Tammy Bradford, pictured in June, 2021, when the museum re-opened following temporary closures due to COVID-19. (Photo/ Kelsey Yates).

Tammy Bradford, pictured in June, 2021, when the museum re-opened following temporary closures due to COVID-19. (Photo/ Kelsey Yates).

‘Melodrama’ moments in Creston history part of summer tours by local museum

Pilot junior curators program to continue trend of youth contributions to exhibits

Creston locals and tourists alike have plenty of chances this summer to learn about some of the memorable history of the Kootenay town, through hands-on activities and town tours.

The Creston Museum will be hosting five different Museum About Town tours, all with different locations and stories – including the iconic bank heist of 1925 being one of the most physically accessible options.

The Great Creston Bank Robbery tour stops people in their tracks every time, manager Tammy Bradford said.

“If John Wayne turned this into a movie, it would be the absolute stupidest John Wayne movie ever, but it’s all true,” Bradford said. “It’s got everything you could ever want in a melodrama that is too good to be true — but it’s all true.”

The Museum About Town tours are hosted by group reservation from Thursdays until Sundays. The museum also recommends reserving a spot for other planned programs, such as building log houses, apple packing and attending school a century ago.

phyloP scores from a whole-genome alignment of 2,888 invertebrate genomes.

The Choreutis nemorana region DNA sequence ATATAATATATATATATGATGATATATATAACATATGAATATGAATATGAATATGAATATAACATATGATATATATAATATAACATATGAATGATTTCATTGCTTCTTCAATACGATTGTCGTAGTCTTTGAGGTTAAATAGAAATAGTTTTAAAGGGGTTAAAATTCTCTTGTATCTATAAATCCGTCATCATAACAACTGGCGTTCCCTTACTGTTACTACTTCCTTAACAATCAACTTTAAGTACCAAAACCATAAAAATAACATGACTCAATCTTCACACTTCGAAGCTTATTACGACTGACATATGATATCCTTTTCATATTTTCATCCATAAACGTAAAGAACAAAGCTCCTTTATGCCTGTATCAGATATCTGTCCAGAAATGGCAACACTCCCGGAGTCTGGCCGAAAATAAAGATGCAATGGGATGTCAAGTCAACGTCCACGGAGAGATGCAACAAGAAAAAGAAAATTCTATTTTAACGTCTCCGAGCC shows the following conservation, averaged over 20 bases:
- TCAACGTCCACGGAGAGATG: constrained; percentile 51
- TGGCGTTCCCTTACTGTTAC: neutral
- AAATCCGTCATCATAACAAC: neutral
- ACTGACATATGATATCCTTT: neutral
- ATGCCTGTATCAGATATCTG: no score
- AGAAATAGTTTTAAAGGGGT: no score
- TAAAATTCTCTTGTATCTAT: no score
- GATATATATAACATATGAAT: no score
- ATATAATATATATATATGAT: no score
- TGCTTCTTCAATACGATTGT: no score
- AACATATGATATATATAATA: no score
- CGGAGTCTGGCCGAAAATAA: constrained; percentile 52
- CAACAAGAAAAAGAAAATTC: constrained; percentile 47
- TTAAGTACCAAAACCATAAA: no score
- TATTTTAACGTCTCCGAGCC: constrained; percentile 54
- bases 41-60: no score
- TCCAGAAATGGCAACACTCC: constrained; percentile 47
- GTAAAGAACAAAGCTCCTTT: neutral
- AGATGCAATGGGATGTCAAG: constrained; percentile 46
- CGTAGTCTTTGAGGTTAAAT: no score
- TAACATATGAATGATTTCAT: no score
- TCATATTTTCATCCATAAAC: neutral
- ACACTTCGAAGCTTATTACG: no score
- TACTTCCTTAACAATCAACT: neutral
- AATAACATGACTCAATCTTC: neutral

The museum intends to launch junior curators programs over four Saturdays in August, giving kids aged eight to 12 a chance to experience what happens behind the scenes of a museum and create their own mini exhibit, Bradford said.

At the end of the program, junior curators will present their work to families and friends. The program is the newest development in the museum’s efforts to involve youth in exhibit design.

During the school year, Grade 7 students from Adam Robertson Elementary created an exhibit after learning from Elders and knowledge keepers from the Lower Kootenay Band of the Ktunaxa Nation.

“The students learned a phenomenal amount of information from the elders and have come up with exhibits that present how they would change the museum’s exhibits to better incorporate those perspectives.”

More information about the museum can be found at crestonmuseum.ca.

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